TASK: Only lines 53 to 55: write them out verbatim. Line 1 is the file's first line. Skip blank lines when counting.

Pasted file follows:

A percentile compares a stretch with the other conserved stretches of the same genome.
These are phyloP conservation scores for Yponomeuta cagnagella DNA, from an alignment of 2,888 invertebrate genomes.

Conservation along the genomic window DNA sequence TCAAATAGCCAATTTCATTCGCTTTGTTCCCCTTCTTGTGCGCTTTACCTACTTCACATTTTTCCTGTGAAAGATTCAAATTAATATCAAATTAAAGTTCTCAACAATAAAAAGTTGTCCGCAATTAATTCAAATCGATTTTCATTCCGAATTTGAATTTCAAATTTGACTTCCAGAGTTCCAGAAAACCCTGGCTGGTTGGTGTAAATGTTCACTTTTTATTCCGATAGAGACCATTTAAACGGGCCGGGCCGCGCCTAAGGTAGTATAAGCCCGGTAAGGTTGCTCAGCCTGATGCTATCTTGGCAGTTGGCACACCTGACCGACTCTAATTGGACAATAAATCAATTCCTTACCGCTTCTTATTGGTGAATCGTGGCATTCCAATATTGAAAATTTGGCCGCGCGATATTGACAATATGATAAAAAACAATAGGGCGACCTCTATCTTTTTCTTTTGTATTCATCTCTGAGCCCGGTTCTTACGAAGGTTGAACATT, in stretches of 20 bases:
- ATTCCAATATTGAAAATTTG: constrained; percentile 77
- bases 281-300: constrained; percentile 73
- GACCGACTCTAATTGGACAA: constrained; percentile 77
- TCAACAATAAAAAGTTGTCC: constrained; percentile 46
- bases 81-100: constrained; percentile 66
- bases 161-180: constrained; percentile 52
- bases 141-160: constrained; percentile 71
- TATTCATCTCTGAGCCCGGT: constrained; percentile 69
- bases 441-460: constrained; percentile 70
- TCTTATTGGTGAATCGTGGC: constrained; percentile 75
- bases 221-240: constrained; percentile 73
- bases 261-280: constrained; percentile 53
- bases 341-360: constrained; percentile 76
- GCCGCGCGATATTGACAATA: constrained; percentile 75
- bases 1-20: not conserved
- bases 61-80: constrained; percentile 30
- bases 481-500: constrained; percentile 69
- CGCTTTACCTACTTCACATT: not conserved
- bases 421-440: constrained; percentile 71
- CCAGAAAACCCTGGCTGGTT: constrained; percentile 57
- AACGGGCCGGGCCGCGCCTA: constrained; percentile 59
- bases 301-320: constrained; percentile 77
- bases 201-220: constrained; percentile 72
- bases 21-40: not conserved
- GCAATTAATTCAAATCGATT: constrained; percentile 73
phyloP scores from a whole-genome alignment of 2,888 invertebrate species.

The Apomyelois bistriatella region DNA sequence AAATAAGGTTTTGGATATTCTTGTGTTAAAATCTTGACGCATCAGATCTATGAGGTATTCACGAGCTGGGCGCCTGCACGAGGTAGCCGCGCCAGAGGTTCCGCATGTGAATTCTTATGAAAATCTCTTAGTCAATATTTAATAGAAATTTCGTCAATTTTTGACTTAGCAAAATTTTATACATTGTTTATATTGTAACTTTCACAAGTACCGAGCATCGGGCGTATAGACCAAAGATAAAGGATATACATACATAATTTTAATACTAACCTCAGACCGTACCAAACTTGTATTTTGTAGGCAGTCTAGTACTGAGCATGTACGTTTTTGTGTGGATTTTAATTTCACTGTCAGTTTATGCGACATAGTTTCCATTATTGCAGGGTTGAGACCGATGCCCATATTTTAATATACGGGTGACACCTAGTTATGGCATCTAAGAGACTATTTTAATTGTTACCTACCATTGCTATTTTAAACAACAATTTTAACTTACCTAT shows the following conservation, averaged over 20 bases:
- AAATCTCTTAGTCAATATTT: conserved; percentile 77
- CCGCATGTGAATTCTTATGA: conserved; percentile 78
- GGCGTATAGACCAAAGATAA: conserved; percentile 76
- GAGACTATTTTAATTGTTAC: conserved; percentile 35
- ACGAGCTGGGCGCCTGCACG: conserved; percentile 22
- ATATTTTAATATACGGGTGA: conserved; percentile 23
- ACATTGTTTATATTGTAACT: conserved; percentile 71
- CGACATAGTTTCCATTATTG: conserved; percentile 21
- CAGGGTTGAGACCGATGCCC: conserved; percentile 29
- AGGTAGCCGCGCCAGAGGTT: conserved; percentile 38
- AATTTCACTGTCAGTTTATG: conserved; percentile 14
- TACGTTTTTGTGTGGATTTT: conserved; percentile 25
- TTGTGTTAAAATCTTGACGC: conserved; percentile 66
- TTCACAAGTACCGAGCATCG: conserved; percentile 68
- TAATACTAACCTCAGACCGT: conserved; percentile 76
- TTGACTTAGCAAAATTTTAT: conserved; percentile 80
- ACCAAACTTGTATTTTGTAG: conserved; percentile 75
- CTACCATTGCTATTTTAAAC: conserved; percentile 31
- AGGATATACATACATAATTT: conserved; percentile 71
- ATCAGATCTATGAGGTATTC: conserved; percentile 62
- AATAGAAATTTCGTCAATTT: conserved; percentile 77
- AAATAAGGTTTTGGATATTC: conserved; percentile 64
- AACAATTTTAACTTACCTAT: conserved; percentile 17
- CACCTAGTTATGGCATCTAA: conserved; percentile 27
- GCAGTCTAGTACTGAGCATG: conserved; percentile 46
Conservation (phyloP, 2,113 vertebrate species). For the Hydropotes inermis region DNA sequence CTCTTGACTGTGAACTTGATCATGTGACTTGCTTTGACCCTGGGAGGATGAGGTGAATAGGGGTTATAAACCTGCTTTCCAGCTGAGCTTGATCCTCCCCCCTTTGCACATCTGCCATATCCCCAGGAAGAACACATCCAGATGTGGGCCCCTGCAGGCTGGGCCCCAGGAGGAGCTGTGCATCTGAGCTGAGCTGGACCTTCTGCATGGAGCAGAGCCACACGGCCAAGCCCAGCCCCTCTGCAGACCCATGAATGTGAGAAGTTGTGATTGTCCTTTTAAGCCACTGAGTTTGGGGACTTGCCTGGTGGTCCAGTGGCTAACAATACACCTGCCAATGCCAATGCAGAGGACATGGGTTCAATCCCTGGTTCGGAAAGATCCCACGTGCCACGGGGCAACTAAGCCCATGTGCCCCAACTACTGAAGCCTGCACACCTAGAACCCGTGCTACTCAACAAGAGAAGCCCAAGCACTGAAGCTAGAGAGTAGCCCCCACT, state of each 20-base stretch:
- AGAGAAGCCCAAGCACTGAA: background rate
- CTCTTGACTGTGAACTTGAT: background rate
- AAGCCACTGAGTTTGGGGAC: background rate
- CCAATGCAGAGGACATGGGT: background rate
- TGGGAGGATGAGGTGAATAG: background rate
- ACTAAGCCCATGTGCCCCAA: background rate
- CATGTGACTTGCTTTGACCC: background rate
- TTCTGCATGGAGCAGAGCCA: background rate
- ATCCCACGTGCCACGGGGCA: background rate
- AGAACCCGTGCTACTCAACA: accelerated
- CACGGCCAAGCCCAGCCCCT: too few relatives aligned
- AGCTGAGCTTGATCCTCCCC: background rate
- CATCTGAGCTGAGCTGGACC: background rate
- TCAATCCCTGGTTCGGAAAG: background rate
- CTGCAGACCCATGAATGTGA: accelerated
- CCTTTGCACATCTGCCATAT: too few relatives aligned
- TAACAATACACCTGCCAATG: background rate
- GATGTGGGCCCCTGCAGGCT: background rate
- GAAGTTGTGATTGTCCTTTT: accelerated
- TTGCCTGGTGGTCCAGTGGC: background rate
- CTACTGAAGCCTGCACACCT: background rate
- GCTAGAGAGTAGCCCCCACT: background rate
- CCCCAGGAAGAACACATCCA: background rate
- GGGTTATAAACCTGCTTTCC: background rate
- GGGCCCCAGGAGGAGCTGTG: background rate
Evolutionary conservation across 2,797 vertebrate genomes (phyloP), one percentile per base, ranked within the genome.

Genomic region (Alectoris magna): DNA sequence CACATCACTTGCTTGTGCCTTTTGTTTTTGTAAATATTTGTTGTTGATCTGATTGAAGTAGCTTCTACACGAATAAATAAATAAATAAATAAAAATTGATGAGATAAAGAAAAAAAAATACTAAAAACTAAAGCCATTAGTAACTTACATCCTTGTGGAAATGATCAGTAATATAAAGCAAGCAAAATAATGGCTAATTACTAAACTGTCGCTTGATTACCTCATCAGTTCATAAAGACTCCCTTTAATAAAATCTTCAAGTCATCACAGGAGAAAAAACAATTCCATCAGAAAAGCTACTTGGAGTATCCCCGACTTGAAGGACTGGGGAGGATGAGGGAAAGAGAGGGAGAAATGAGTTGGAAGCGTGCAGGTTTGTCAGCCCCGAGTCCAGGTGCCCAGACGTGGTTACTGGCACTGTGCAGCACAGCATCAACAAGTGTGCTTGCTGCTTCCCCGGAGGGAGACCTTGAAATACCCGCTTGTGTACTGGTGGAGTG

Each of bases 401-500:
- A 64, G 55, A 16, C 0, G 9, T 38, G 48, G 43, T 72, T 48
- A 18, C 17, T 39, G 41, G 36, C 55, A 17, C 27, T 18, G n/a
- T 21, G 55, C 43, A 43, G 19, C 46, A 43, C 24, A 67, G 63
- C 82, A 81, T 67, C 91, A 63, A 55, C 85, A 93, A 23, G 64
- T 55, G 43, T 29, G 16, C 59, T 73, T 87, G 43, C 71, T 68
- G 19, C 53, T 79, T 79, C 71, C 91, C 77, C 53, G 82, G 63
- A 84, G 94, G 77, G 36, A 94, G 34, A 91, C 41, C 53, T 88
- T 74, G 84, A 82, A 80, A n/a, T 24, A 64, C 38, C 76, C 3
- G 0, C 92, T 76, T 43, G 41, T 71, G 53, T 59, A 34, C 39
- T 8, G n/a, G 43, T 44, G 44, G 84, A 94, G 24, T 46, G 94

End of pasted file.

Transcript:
- AACAATTTTAACTTACCTAT: conserved; percentile 17
- CACCTAGTTATGGCATCTAA: conserved; percentile 27
- GCAGTCTAGTACTGAGCATG: conserved; percentile 46